Using data from the NASA Spitzer space telescope, astronomers have identified wild atmospheric changes on a well-studied exoplanet - changes that scientists believe are caused by extreme volcanic activity.
For two years, the team, led by researchers from the University of Cambridge, noted a three-fold change in temperature on the surface of exoplanets 55 Cancer e. . 55 Cancer is twice as large and eight times heavier than our planet.
55 Cancer e is well known to exoplanet hunters as the “diamond planet” - a world that is possibly covered with hydrocarbons. But this new discovery has added a new look to this strange planet.
"For the first time, we have seen such radical changes in the light emitted by a distant exoplanet, which is especially noteworthy for super-earths," said study co-author Nikki Madhusudan of the Cambridge Institute of Astronomy. "Up to this point, we have not had confirmed heat emission data or surface activity on other super-earths."
"We found a three-fold change in the signal coming from this planet. For the first time, we saw this level of variability on an exoplanet," said lead author Bris-Olivier Demori from the Cavendish Laboratory at the University of Cambridge. "While we can not be 100% sure, but it seems to us that such global changes could be caused by volcanism, due to which huge amounts of gas and dust erupt, covering the planet as a thermal blanket." Spitzer's measurements showed that on the day side of the exoplanets the temperature varies from 1000 to 2700 degrees Celsius (1800-4900 degrees Fahrenheit), prompting us that the surface 55 of Cancer is melted and intense volcanic eruptions take place on it. The exoplanet is an inner world in the 55 Cancer system, consisting of five exoplanets, with a compact orbit around a star. Surface 55 of Cancer e makes a complete orbit in 18 hours and is tidal blocked by its star (one hemisphere is constantly directed to the parent star).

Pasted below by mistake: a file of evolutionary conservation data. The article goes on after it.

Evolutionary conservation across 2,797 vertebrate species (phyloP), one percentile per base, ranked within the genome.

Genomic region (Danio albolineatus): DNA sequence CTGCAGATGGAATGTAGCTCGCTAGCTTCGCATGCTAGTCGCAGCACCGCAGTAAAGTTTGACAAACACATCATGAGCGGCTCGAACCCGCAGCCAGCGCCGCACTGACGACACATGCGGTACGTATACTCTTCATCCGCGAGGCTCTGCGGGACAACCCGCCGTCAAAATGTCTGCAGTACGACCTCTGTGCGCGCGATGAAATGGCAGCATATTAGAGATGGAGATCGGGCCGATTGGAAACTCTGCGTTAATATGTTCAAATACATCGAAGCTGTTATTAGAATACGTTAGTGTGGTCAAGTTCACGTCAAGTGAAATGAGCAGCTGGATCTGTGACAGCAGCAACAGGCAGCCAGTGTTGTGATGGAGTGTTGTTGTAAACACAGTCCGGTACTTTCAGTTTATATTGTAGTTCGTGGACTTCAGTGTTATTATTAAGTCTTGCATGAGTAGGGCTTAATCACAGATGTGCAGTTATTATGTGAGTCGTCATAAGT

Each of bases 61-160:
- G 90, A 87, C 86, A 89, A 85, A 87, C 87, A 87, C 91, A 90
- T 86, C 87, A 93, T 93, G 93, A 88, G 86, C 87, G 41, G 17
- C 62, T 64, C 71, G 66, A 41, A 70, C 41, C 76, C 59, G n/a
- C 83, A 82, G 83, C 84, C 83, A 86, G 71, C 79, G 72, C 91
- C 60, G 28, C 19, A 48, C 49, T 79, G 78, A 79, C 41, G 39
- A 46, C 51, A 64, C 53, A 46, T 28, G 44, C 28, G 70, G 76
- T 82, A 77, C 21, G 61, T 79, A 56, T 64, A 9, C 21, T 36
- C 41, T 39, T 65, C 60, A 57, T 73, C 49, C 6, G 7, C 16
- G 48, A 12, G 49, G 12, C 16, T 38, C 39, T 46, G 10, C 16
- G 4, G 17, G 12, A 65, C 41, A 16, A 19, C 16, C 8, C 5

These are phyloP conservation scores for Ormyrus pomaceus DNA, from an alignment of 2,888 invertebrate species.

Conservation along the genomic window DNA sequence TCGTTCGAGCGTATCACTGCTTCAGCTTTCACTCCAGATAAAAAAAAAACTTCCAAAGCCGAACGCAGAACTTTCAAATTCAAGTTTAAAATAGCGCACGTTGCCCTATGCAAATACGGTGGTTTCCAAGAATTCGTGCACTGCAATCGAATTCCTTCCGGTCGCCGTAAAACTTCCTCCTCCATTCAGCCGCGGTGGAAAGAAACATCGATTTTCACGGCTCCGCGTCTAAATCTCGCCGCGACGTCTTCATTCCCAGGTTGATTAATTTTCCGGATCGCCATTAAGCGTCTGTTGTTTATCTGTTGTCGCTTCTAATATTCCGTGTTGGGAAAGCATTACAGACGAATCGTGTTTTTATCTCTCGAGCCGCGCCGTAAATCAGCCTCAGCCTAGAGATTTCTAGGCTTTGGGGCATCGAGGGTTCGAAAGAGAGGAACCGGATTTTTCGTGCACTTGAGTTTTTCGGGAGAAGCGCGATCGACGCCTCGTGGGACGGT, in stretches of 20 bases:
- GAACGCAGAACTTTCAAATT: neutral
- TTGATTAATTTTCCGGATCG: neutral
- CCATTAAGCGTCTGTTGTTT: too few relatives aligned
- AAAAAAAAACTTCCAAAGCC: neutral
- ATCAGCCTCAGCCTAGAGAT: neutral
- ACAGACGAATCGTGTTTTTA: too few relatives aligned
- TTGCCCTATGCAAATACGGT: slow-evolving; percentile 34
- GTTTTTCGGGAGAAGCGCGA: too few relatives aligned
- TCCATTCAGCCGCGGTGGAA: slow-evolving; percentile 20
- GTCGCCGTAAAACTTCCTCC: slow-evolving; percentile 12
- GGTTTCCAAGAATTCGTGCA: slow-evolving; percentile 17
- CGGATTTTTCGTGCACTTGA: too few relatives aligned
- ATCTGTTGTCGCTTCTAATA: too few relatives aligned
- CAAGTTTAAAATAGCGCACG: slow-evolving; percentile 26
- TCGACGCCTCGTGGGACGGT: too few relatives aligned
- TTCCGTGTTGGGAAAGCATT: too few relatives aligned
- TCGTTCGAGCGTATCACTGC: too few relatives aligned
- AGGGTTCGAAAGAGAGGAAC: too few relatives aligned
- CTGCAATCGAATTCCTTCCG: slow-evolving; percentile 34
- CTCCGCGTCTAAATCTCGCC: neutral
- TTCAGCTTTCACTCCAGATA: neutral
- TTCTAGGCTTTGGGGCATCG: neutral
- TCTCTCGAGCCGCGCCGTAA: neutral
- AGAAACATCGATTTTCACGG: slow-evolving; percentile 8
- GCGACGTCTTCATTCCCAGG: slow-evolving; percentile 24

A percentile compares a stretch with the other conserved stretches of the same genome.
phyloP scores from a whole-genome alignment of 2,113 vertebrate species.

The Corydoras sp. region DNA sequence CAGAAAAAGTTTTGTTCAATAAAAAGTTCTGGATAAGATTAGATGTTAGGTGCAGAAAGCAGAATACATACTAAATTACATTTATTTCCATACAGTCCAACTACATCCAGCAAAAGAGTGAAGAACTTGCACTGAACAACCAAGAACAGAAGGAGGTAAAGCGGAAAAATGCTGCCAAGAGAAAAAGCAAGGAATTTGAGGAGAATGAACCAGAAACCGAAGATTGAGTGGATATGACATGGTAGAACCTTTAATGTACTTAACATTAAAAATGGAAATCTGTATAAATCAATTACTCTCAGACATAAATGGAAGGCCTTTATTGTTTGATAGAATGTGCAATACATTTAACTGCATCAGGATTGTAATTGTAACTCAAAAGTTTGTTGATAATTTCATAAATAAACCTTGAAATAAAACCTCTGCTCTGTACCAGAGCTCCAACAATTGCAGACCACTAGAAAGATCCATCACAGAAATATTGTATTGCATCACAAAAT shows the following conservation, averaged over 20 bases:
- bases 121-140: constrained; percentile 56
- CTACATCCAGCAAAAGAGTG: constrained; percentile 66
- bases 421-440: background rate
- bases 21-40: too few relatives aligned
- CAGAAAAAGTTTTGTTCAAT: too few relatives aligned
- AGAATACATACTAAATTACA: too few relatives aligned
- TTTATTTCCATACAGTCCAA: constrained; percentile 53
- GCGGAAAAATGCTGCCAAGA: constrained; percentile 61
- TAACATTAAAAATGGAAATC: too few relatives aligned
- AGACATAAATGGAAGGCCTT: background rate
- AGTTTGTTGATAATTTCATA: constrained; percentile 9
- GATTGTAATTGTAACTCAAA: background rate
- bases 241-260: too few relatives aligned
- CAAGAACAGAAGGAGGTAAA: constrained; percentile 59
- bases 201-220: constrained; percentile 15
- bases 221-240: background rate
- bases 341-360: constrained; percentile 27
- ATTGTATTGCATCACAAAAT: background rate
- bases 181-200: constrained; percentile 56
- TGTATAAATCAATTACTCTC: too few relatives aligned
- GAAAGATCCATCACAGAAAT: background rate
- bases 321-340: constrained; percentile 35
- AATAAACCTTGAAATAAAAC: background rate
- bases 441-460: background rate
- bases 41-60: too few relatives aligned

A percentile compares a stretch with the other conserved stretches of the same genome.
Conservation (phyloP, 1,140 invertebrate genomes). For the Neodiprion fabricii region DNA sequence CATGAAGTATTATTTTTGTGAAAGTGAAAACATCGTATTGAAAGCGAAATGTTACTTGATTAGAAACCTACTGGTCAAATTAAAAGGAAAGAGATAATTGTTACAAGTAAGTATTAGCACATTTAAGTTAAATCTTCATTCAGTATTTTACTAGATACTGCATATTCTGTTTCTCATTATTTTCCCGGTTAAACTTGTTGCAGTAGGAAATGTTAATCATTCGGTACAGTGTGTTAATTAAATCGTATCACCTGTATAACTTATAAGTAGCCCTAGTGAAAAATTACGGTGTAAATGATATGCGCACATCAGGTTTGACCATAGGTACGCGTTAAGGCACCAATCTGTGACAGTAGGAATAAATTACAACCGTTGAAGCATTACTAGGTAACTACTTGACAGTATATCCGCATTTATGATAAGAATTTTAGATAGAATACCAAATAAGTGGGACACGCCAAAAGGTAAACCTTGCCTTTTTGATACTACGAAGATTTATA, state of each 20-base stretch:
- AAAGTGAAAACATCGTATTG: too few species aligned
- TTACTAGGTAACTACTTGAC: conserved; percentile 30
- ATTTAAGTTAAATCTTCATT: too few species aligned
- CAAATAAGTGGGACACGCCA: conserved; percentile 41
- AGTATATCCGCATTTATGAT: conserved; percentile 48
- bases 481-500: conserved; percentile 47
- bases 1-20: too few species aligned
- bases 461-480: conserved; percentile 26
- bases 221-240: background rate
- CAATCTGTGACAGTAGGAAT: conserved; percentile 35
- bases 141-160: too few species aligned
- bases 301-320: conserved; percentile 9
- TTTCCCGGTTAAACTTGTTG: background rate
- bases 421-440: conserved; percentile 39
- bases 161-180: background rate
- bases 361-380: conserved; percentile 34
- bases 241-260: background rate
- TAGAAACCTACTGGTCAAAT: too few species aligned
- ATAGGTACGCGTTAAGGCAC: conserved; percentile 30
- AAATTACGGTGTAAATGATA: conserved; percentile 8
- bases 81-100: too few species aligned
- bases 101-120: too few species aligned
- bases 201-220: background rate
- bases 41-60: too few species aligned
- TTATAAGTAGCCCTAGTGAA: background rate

In our solar system, we know one such place, which is covered by volcanic activity. Sputnik Io is subject to intense tidal interactions with the largest planet in the solar system, which causes volcanic activity that can be observed from the Earth. However, volcanism on the 55th Cancer is many times more intense than on Io.
This discovery may become the key in the “diamond” model 55 Cancer e.